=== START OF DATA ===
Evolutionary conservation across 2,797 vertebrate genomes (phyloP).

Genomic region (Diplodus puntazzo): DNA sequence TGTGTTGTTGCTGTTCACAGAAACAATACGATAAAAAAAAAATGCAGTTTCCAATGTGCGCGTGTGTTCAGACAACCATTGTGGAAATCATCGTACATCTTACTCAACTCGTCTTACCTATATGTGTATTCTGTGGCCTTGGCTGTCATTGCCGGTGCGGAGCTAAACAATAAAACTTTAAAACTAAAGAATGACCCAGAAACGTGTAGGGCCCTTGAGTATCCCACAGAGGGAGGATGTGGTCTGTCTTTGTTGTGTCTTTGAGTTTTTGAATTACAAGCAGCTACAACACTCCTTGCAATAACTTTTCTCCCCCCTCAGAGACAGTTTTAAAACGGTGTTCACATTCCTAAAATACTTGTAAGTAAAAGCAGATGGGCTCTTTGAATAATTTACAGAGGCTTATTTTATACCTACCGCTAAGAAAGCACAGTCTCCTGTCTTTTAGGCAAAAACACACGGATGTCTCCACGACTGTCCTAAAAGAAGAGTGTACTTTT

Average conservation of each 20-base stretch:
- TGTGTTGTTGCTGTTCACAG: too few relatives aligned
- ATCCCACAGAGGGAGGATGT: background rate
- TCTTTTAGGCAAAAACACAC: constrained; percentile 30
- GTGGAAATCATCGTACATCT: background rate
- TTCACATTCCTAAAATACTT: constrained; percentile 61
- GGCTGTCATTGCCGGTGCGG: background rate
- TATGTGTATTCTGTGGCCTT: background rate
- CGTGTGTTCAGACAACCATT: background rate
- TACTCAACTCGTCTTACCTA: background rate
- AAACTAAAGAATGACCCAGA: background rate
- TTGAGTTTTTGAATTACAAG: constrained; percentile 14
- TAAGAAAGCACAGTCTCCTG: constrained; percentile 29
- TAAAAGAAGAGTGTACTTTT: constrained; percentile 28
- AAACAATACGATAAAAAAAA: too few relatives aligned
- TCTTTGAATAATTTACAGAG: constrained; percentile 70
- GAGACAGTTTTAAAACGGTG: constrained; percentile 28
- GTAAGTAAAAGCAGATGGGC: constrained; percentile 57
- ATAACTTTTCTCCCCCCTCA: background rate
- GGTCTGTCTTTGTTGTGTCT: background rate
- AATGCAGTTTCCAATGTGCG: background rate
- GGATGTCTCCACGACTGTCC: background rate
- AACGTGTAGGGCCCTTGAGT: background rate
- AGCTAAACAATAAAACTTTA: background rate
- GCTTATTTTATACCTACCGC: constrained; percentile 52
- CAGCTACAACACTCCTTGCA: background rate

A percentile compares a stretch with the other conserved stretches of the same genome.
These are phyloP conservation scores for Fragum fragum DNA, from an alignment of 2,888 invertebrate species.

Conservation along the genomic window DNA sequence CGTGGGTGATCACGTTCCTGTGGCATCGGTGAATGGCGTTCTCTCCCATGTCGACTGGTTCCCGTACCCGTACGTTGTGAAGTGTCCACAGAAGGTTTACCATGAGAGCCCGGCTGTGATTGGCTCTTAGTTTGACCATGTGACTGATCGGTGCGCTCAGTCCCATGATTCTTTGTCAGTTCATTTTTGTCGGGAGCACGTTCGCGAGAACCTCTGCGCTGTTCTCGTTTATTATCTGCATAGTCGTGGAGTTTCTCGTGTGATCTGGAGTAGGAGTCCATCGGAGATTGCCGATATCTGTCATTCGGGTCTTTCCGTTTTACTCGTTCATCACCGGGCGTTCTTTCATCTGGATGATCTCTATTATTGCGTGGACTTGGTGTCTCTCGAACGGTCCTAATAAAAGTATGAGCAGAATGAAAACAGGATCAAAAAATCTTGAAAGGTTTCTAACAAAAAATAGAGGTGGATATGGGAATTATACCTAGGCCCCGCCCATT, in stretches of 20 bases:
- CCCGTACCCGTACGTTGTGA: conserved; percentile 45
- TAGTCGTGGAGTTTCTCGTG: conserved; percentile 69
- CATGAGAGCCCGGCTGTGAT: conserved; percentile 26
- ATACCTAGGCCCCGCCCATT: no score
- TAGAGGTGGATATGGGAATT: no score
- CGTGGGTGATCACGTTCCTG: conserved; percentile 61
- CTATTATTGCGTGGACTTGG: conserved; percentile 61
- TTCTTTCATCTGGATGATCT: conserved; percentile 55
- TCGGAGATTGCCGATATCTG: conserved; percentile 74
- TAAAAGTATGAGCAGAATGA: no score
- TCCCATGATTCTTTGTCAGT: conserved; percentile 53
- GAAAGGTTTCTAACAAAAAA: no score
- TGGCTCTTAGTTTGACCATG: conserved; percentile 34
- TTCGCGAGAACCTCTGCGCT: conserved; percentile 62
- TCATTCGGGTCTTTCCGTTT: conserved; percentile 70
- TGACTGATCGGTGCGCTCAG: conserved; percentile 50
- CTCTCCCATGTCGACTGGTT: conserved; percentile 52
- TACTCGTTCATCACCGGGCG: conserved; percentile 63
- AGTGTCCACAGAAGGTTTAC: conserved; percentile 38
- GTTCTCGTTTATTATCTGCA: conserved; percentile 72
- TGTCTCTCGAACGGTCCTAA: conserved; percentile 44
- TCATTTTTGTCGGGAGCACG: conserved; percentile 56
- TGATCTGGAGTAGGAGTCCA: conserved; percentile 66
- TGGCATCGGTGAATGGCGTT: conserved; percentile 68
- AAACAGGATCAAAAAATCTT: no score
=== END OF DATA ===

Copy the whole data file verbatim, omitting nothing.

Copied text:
Evolutionary conservation across 2,797 vertebrate genomes (phyloP).

Genomic region (Diplodus puntazzo): DNA sequence TGTGTTGTTGCTGTTCACAGAAACAATACGATAAAAAAAAAATGCAGTTTCCAATGTGCGCGTGTGTTCAGACAACCATTGTGGAAATCATCGTACATCTTACTCAACTCGTCTTACCTATATGTGTATTCTGTGGCCTTGGCTGTCATTGCCGGTGCGGAGCTAAACAATAAAACTTTAAAACTAAAGAATGACCCAGAAACGTGTAGGGCCCTTGAGTATCCCACAGAGGGAGGATGTGGTCTGTCTTTGTTGTGTCTTTGAGTTTTTGAATTACAAGCAGCTACAACACTCCTTGCAATAACTTTTCTCCCCCCTCAGAGACAGTTTTAAAACGGTGTTCACATTCCTAAAATACTTGTAAGTAAAAGCAGATGGGCTCTTTGAATAATTTACAGAGGCTTATTTTATACCTACCGCTAAGAAAGCACAGTCTCCTGTCTTTTAGGCAAAAACACACGGATGTCTCCACGACTGTCCTAAAAGAAGAGTGTACTTTT

Average conservation of each 20-base stretch:
- TGTGTTGTTGCTGTTCACAG: too few relatives aligned
- ATCCCACAGAGGGAGGATGT: background rate
- TCTTTTAGGCAAAAACACAC: constrained; percentile 30
- GTGGAAATCATCGTACATCT: background rate
- TTCACATTCCTAAAATACTT: constrained; percentile 61
- GGCTGTCATTGCCGGTGCGG: background rate
- TATGTGTATTCTGTGGCCTT: background rate
- CGTGTGTTCAGACAACCATT: background rate
- TACTCAACTCGTCTTACCTA: background rate
- AAACTAAAGAATGACCCAGA: background rate
- TTGAGTTTTTGAATTACAAG: constrained; percentile 14
- TAAGAAAGCACAGTCTCCTG: constrained; percentile 29
- TAAAAGAAGAGTGTACTTTT: constrained; percentile 28
- AAACAATACGATAAAAAAAA: too few relatives aligned
- TCTTTGAATAATTTACAGAG: constrained; percentile 70
- GAGACAGTTTTAAAACGGTG: constrained; percentile 28
- GTAAGTAAAAGCAGATGGGC: constrained; percentile 57
- ATAACTTTTCTCCCCCCTCA: background rate
- GGTCTGTCTTTGTTGTGTCT: background rate
- AATGCAGTTTCCAATGTGCG: background rate
- GGATGTCTCCACGACTGTCC: background rate
- AACGTGTAGGGCCCTTGAGT: background rate
- AGCTAAACAATAAAACTTTA: background rate
- GCTTATTTTATACCTACCGC: constrained; percentile 52
- CAGCTACAACACTCCTTGCA: background rate

A percentile compares a stretch with the other conserved stretches of the same genome.
These are phyloP conservation scores for Fragum fragum DNA, from an alignment of 2,888 invertebrate species.

Conservation along the genomic window DNA sequence CGTGGGTGATCACGTTCCTGTGGCATCGGTGAATGGCGTTCTCTCCCATGTCGACTGGTTCCCGTACCCGTACGTTGTGAAGTGTCCACAGAAGGTTTACCATGAGAGCCCGGCTGTGATTGGCTCTTAGTTTGACCATGTGACTGATCGGTGCGCTCAGTCCCATGATTCTTTGTCAGTTCATTTTTGTCGGGAGCACGTTCGCGAGAACCTCTGCGCTGTTCTCGTTTATTATCTGCATAGTCGTGGAGTTTCTCGTGTGATCTGGAGTAGGAGTCCATCGGAGATTGCCGATATCTGTCATTCGGGTCTTTCCGTTTTACTCGTTCATCACCGGGCGTTCTTTCATCTGGATGATCTCTATTATTGCGTGGACTTGGTGTCTCTCGAACGGTCCTAATAAAAGTATGAGCAGAATGAAAACAGGATCAAAAAATCTTGAAAGGTTTCTAACAAAAAATAGAGGTGGATATGGGAATTATACCTAGGCCCCGCCCATT, in stretches of 20 bases:
- CCCGTACCCGTACGTTGTGA: conserved; percentile 45
- TAGTCGTGGAGTTTCTCGTG: conserved; percentile 69
- CATGAGAGCCCGGCTGTGAT: conserved; percentile 26
- ATACCTAGGCCCCGCCCATT: no score
- TAGAGGTGGATATGGGAATT: no score
- CGTGGGTGATCACGTTCCTG: conserved; percentile 61
- CTATTATTGCGTGGACTTGG: conserved; percentile 61
- TTCTTTCATCTGGATGATCT: conserved; percentile 55
- TCGGAGATTGCCGATATCTG: conserved; percentile 74
- TAAAAGTATGAGCAGAATGA: no score
- TCCCATGATTCTTTGTCAGT: conserved; percentile 53
- GAAAGGTTTCTAACAAAAAA: no score
- TGGCTCTTAGTTTGACCATG: conserved; percentile 34
- TTCGCGAGAACCTCTGCGCT: conserved; percentile 62
- TCATTCGGGTCTTTCCGTTT: conserved; percentile 70
- TGACTGATCGGTGCGCTCAG: conserved; percentile 50
- CTCTCCCATGTCGACTGGTT: conserved; percentile 52
- TACTCGTTCATCACCGGGCG: conserved; percentile 63
- AGTGTCCACAGAAGGTTTAC: conserved; percentile 38
- GTTCTCGTTTATTATCTGCA: conserved; percentile 72
- TGTCTCTCGAACGGTCCTAA: conserved; percentile 44
- TCATTTTTGTCGGGAGCACG: conserved; percentile 56
- TGATCTGGAGTAGGAGTCCA: conserved; percentile 66
- TGGCATCGGTGAATGGCGTT: conserved; percentile 68
- AAACAGGATCAAAAAATCTT: no score